Only a few states have been allowed to charge premiums to the poorest Medicaid recipients, and all of them did so while also expanding the low-income health benefit under the Affordable Care Act. A renewed proposal from Gov. Paul LePage and his health and human services commissioner, Mary Mayhew, then, comes with a lot of unknowns.

But what we do know, from those states and other initiatives aimed at giving low-income beneficiaries some “skin in the game,” is that it could end poorly for a lot of Mainers. Sure, the financial burden on MaineCare, the state’s Medicaid program, could certainly be diminished, but only at the expense of the health and financial security of low-income residents.

The LePage administration is seeking a waiver to charge premiums to MaineCare recipients who are able to earn income, as well as $20 co-pays for emergency room visits, among other initiatives designed at tightening restrictions on public assistance programs. Indications are that the Trump administration is open to the waiver.

The idea is that not only will such fees limit the amount of public money spent on these programs, but people who have to pay something for their health care are more likely to use it wisely — they’ll take better care of themselves, or they won’t go to ER for some minor illness.

That may apply to co-pays, which are made every time a service is rendered. But those waste-reducing effects may be overblown — research has shown that patients have a hard time distinguishing between high- and low-value visits. They may skip a prostate exam but see a doctor about a bad cold, a dynamic that doesn’t change even if co-pays are waived for preventative tests.

It certainly doesn’t apply to premiums, which beneficiaries pay each month whether they go to the doctor or not, hardly an incentive for using health care efficiently.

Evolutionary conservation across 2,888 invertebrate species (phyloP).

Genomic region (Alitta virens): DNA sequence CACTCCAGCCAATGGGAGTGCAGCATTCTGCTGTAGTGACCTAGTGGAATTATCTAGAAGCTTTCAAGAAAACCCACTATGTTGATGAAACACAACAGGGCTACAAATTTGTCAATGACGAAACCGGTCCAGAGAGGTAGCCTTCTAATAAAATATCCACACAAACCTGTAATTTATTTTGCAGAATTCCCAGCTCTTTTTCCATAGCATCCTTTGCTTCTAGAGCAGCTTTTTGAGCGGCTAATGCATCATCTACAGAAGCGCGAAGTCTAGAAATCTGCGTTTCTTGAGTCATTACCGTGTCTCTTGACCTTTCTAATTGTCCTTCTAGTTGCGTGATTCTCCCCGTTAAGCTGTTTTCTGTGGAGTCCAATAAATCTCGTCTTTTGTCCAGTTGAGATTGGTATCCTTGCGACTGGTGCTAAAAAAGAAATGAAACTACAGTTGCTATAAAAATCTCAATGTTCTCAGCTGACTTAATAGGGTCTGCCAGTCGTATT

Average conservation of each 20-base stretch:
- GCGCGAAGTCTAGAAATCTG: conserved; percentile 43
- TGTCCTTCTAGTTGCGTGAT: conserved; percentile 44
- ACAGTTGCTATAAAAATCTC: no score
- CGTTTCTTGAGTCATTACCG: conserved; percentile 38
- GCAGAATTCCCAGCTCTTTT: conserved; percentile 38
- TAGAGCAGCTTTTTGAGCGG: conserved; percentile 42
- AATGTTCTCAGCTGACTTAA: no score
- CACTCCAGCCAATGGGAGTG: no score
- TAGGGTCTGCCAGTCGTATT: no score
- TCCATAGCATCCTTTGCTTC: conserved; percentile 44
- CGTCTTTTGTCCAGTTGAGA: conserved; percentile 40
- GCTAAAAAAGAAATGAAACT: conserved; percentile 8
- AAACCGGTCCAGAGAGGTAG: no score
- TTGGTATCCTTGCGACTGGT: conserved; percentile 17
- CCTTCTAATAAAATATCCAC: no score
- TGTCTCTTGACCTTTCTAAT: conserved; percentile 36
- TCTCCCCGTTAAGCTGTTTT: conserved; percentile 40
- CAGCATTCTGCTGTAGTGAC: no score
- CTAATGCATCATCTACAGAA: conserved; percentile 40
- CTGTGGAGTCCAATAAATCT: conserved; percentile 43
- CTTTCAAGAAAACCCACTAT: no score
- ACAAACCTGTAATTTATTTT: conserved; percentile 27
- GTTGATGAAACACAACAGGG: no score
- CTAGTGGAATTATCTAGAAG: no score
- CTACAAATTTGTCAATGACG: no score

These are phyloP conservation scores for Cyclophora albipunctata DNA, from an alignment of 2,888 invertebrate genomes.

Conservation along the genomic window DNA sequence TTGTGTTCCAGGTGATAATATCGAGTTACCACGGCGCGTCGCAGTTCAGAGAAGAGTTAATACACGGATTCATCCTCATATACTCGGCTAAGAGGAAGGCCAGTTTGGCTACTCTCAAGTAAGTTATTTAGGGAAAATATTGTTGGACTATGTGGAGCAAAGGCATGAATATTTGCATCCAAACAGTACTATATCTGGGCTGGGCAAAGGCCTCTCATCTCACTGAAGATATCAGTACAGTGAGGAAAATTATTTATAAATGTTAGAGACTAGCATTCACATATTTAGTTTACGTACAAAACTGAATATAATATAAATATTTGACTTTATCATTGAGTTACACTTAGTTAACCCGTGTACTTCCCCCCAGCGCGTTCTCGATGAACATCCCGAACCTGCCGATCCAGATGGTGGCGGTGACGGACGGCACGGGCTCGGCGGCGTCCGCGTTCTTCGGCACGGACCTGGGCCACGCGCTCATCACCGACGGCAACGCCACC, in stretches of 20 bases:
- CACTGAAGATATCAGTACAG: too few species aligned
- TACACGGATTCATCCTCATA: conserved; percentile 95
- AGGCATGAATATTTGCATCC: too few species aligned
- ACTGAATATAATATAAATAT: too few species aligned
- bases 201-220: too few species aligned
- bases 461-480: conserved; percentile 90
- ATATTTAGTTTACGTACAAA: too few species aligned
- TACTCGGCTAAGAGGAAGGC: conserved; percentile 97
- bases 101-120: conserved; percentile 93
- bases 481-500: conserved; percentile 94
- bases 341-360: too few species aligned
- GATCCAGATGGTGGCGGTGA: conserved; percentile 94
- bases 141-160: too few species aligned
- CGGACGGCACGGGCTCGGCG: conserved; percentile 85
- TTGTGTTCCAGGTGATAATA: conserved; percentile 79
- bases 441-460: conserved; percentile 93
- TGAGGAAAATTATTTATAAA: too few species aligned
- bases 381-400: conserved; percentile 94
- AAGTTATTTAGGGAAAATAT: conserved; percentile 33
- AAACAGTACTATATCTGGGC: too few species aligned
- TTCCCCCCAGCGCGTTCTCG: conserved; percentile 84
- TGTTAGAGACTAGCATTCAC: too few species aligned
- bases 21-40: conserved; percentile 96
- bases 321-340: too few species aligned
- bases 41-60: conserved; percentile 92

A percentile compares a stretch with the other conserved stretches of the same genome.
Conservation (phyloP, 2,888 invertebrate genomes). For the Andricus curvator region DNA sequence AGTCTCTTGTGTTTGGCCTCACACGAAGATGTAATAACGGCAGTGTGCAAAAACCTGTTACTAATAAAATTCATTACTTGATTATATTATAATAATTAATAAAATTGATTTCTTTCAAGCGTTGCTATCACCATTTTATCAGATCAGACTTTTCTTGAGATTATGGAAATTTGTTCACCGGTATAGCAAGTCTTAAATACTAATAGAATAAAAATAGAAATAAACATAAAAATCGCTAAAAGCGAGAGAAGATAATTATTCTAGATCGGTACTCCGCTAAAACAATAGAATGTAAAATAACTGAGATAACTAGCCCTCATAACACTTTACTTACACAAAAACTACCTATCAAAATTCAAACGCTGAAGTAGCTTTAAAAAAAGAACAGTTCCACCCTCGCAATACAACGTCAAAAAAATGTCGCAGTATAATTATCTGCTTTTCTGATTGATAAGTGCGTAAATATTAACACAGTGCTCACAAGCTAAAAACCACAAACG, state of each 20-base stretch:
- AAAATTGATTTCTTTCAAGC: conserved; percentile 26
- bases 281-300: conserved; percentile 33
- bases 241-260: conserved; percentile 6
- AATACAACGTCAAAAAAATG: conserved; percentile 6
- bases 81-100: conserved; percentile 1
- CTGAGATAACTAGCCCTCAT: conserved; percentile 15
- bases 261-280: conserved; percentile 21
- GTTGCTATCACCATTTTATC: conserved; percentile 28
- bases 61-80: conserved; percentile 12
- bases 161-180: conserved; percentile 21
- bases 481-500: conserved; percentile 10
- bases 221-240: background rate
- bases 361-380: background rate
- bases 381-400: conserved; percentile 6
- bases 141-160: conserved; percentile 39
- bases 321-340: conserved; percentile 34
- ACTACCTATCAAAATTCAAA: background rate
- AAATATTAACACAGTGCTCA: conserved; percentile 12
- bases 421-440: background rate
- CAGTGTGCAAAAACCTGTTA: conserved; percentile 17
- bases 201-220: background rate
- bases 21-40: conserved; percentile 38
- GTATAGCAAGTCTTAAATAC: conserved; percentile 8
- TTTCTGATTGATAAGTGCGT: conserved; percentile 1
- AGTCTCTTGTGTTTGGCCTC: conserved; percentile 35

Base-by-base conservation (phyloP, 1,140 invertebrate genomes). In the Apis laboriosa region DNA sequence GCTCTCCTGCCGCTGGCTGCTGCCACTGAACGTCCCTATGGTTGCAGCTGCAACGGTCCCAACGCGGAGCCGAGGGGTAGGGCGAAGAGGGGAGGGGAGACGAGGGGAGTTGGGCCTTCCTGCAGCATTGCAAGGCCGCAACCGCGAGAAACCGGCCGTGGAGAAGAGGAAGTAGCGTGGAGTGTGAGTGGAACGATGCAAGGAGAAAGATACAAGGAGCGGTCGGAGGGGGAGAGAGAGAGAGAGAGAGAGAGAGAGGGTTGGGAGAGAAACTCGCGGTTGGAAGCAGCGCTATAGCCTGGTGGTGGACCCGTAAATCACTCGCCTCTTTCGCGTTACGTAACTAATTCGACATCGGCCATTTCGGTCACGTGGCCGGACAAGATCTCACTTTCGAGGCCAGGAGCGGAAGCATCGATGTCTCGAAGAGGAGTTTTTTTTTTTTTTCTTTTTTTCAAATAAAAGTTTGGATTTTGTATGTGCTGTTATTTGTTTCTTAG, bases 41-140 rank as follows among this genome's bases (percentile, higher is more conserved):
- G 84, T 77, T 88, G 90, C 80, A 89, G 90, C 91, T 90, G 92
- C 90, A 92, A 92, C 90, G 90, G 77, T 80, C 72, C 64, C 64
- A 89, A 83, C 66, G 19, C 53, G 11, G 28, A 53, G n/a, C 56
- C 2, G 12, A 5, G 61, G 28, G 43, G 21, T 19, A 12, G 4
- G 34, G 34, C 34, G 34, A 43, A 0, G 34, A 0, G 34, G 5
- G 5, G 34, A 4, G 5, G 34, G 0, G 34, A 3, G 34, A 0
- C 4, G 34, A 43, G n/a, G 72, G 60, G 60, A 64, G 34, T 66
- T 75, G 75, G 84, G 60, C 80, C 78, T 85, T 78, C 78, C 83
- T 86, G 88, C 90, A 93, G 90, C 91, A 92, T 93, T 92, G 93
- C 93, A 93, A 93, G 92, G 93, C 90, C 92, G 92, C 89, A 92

Instead, if experience is any judge, the premiums, however small, will discourage people from enrolling. For someone barely getting by, paying what they do have for rent, food and transportation, even a couple of hundred dollars a year extra is too much to swing.

Lower enrollment — a goal of the LePage administration — may be the point. Medicaid premiums elsewhere have not saved money by collecting the fees — in fact, Virginia found that it was spending $1.39 in administrative costs for $1 collected — but through reduced enrollment.

That would mean more Mainers failing to care for chronic diseases or engage in preventative measures, leaving Maine hospitals on the hook when things go bad and costly, uncompensated care is necessary.

Premiums and co-pays for MaineCare, structured correctly, could work under a MaineCare expansion. In that case, such fees could keep people from limiting their income in order to receive benefits, or from leaving an employer-based plan to access MaineCare.

But as it is now, they would only lead to more unhealthy and overburdened Mainers. If the Trump administration grants the waiver, it will be up to the Legislature to stand up for them.

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